Population genetics of New World screwworm from the Caribbean: insights from microsatellite data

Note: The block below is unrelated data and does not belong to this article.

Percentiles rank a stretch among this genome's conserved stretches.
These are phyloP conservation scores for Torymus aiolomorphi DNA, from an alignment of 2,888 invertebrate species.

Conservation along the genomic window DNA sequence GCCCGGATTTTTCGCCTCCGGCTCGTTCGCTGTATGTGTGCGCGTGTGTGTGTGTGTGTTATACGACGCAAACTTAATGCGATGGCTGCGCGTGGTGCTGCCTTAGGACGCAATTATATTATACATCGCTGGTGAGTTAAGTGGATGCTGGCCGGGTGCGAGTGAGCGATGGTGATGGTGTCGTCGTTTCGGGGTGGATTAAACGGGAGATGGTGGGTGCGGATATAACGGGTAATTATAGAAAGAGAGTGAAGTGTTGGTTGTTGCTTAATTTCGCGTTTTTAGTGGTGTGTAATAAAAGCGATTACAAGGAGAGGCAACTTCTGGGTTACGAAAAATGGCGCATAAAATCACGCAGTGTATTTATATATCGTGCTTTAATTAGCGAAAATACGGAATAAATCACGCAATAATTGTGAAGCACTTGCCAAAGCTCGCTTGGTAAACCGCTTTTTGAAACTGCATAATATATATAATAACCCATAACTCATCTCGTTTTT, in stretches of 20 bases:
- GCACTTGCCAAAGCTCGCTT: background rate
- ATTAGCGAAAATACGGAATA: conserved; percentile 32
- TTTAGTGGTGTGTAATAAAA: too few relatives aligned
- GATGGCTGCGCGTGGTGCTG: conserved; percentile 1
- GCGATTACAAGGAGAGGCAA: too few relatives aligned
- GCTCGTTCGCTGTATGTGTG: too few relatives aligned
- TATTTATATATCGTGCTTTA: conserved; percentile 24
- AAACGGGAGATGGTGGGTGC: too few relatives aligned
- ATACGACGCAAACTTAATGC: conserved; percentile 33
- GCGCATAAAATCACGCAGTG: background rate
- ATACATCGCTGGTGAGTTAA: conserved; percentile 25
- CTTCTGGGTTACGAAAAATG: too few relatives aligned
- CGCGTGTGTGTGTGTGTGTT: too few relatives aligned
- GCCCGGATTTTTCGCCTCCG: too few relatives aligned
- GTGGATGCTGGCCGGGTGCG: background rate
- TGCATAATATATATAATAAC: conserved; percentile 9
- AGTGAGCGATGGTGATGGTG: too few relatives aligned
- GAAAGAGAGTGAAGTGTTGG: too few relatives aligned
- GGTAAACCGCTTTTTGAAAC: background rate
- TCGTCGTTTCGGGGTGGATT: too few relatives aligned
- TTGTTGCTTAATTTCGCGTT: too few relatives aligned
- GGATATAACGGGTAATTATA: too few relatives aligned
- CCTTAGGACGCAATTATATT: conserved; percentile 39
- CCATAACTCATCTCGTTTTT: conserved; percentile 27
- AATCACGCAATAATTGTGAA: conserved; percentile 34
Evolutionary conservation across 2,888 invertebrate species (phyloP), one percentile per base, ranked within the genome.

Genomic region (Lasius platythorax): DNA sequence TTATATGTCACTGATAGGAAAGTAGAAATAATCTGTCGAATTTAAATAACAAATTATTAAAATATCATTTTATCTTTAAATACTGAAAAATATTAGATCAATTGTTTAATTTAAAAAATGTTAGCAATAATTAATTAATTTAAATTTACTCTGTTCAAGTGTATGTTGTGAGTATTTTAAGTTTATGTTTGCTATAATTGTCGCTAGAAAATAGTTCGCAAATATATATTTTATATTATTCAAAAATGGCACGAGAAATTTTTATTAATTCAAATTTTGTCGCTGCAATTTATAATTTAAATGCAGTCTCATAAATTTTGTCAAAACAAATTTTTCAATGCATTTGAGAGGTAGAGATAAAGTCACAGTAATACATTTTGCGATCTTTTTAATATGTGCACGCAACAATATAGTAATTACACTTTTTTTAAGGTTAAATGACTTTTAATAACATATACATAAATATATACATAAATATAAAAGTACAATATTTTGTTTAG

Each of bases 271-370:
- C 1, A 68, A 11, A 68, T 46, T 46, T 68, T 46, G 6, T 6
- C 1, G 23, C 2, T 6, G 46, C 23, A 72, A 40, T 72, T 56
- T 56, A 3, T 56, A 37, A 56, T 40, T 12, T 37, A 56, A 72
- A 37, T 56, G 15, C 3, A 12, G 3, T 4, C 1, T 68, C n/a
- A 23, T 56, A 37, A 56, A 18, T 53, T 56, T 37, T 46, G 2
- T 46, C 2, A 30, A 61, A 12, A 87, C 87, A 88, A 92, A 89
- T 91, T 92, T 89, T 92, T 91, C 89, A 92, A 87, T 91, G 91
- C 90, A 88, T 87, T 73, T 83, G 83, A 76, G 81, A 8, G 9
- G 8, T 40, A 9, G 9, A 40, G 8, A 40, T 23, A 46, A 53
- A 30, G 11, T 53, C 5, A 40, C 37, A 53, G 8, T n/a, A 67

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Diseases affecting livestock can have a significant impact on animal productivity and on trade of live animals, meat and other animal products, which, consequently, affects the overall process of economic development. The New World screwworm, Cochliomyia hominivorax (Coquerel) (Diptera: Calliphoridae), is an important parasitic insect pest in Neotropical regions. This species has been successfully eradicated from North and most of Central America by the sterile insect technique, but continues to affect the development of the livestock sector in most Caribbean economies. Here, we provide some insight into the patterns of genetic variation and structure and gene flow of C. hominivorax populations from the Caribbean. Analysis of populations from 10 geographical sites in four islands revealed a moderate genetic variability within the populations. Surprisingly, a high population differentiation was found even in intra-island comparisons between populations. This observation can reflect either highly structured populations resulting from a lack of gene flow or a source–sink dynamic. Our study also suggests that New World screwworm populations can recover very rapidly from population contractions. This is valuable information that should be required prior to any investment in large-scale efforts aiming at controlling this pest.

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